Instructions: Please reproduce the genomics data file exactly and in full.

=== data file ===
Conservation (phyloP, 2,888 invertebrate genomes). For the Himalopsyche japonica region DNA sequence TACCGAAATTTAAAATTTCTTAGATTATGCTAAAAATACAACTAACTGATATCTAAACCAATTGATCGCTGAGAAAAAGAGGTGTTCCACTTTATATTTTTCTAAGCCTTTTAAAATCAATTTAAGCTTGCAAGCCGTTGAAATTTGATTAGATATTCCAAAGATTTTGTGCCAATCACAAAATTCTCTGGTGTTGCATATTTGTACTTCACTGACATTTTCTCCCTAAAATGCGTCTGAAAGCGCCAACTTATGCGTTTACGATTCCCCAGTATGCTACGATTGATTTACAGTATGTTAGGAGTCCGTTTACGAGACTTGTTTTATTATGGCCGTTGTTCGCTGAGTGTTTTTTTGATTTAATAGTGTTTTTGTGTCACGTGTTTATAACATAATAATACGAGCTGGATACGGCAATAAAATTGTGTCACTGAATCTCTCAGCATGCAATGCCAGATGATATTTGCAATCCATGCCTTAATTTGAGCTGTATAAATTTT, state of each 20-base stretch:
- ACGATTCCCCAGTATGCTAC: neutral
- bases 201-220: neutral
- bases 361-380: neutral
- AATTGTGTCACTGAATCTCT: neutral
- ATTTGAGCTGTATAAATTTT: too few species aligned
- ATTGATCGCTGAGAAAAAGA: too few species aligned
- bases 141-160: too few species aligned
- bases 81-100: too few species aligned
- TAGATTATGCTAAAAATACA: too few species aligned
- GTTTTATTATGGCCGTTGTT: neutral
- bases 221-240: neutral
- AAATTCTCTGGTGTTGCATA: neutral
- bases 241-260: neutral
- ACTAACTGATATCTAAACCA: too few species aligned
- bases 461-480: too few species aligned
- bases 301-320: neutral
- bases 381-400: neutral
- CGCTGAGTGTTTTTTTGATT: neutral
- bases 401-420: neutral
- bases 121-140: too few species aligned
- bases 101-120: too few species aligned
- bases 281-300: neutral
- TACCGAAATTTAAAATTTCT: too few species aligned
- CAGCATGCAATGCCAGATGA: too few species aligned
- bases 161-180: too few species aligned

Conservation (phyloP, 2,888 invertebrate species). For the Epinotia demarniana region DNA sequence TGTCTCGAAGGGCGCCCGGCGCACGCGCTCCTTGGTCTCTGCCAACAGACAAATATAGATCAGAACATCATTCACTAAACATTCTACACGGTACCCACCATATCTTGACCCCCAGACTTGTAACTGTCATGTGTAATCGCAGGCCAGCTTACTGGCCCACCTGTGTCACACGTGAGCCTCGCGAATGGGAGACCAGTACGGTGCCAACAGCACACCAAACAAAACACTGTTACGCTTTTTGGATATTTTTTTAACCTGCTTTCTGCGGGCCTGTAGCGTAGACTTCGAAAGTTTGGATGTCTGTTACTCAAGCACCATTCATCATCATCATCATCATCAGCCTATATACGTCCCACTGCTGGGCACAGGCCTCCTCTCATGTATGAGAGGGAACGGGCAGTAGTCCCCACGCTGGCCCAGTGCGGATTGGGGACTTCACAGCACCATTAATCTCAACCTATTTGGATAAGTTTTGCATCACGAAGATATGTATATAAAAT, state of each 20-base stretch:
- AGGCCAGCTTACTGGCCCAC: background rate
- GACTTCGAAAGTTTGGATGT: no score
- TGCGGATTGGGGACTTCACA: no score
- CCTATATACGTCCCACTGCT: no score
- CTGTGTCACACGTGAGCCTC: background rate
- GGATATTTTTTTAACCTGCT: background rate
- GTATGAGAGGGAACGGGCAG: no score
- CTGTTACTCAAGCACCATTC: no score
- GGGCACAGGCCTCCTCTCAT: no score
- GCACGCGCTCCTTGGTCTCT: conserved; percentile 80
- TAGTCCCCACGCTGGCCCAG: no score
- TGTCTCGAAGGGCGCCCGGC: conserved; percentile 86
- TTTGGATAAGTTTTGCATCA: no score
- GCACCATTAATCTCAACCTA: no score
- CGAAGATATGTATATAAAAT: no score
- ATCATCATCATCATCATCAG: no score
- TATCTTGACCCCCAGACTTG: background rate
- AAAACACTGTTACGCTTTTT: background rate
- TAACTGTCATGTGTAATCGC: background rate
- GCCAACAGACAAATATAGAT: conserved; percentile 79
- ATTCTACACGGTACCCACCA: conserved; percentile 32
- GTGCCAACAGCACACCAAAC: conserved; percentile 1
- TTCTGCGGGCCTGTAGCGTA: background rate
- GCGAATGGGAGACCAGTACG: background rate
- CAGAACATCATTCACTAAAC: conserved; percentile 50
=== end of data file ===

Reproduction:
Conservation (phyloP, 2,888 invertebrate genomes). For the Himalopsyche japonica region DNA sequence TACCGAAATTTAAAATTTCTTAGATTATGCTAAAAATACAACTAACTGATATCTAAACCAATTGATCGCTGAGAAAAAGAGGTGTTCCACTTTATATTTTTCTAAGCCTTTTAAAATCAATTTAAGCTTGCAAGCCGTTGAAATTTGATTAGATATTCCAAAGATTTTGTGCCAATCACAAAATTCTCTGGTGTTGCATATTTGTACTTCACTGACATTTTCTCCCTAAAATGCGTCTGAAAGCGCCAACTTATGCGTTTACGATTCCCCAGTATGCTACGATTGATTTACAGTATGTTAGGAGTCCGTTTACGAGACTTGTTTTATTATGGCCGTTGTTCGCTGAGTGTTTTTTTGATTTAATAGTGTTTTTGTGTCACGTGTTTATAACATAATAATACGAGCTGGATACGGCAATAAAATTGTGTCACTGAATCTCTCAGCATGCAATGCCAGATGATATTTGCAATCCATGCCTTAATTTGAGCTGTATAAATTTT, state of each 20-base stretch:
- ACGATTCCCCAGTATGCTAC: neutral
- bases 201-220: neutral
- bases 361-380: neutral
- AATTGTGTCACTGAATCTCT: neutral
- ATTTGAGCTGTATAAATTTT: too few species aligned
- ATTGATCGCTGAGAAAAAGA: too few species aligned
- bases 141-160: too few species aligned
- bases 81-100: too few species aligned
- TAGATTATGCTAAAAATACA: too few species aligned
- GTTTTATTATGGCCGTTGTT: neutral
- bases 221-240: neutral
- AAATTCTCTGGTGTTGCATA: neutral
- bases 241-260: neutral
- ACTAACTGATATCTAAACCA: too few species aligned
- bases 461-480: too few species aligned
- bases 301-320: neutral
- bases 381-400: neutral
- CGCTGAGTGTTTTTTTGATT: neutral
- bases 401-420: neutral
- bases 121-140: too few species aligned
- bases 101-120: too few species aligned
- bases 281-300: neutral
- TACCGAAATTTAAAATTTCT: too few species aligned
- CAGCATGCAATGCCAGATGA: too few species aligned
- bases 161-180: too few species aligned

Conservation (phyloP, 2,888 invertebrate species). For the Epinotia demarniana region DNA sequence TGTCTCGAAGGGCGCCCGGCGCACGCGCTCCTTGGTCTCTGCCAACAGACAAATATAGATCAGAACATCATTCACTAAACATTCTACACGGTACCCACCATATCTTGACCCCCAGACTTGTAACTGTCATGTGTAATCGCAGGCCAGCTTACTGGCCCACCTGTGTCACACGTGAGCCTCGCGAATGGGAGACCAGTACGGTGCCAACAGCACACCAAACAAAACACTGTTACGCTTTTTGGATATTTTTTTAACCTGCTTTCTGCGGGCCTGTAGCGTAGACTTCGAAAGTTTGGATGTCTGTTACTCAAGCACCATTCATCATCATCATCATCATCAGCCTATATACGTCCCACTGCTGGGCACAGGCCTCCTCTCATGTATGAGAGGGAACGGGCAGTAGTCCCCACGCTGGCCCAGTGCGGATTGGGGACTTCACAGCACCATTAATCTCAACCTATTTGGATAAGTTTTGCATCACGAAGATATGTATATAAAAT, state of each 20-base stretch:
- AGGCCAGCTTACTGGCCCAC: background rate
- GACTTCGAAAGTTTGGATGT: no score
- TGCGGATTGGGGACTTCACA: no score
- CCTATATACGTCCCACTGCT: no score
- CTGTGTCACACGTGAGCCTC: background rate
- GGATATTTTTTTAACCTGCT: background rate
- GTATGAGAGGGAACGGGCAG: no score
- CTGTTACTCAAGCACCATTC: no score
- GGGCACAGGCCTCCTCTCAT: no score
- GCACGCGCTCCTTGGTCTCT: conserved; percentile 80
- TAGTCCCCACGCTGGCCCAG: no score
- TGTCTCGAAGGGCGCCCGGC: conserved; percentile 86
- TTTGGATAAGTTTTGCATCA: no score
- GCACCATTAATCTCAACCTA: no score
- CGAAGATATGTATATAAAAT: no score
- ATCATCATCATCATCATCAG: no score
- TATCTTGACCCCCAGACTTG: background rate
- AAAACACTGTTACGCTTTTT: background rate
- TAACTGTCATGTGTAATCGC: background rate
- GCCAACAGACAAATATAGAT: conserved; percentile 79
- ATTCTACACGGTACCCACCA: conserved; percentile 32
- GTGCCAACAGCACACCAAAC: conserved; percentile 1
- TTCTGCGGGCCTGTAGCGTA: background rate
- GCGAATGGGAGACCAGTACG: background rate
- CAGAACATCATTCACTAAAC: conserved; percentile 50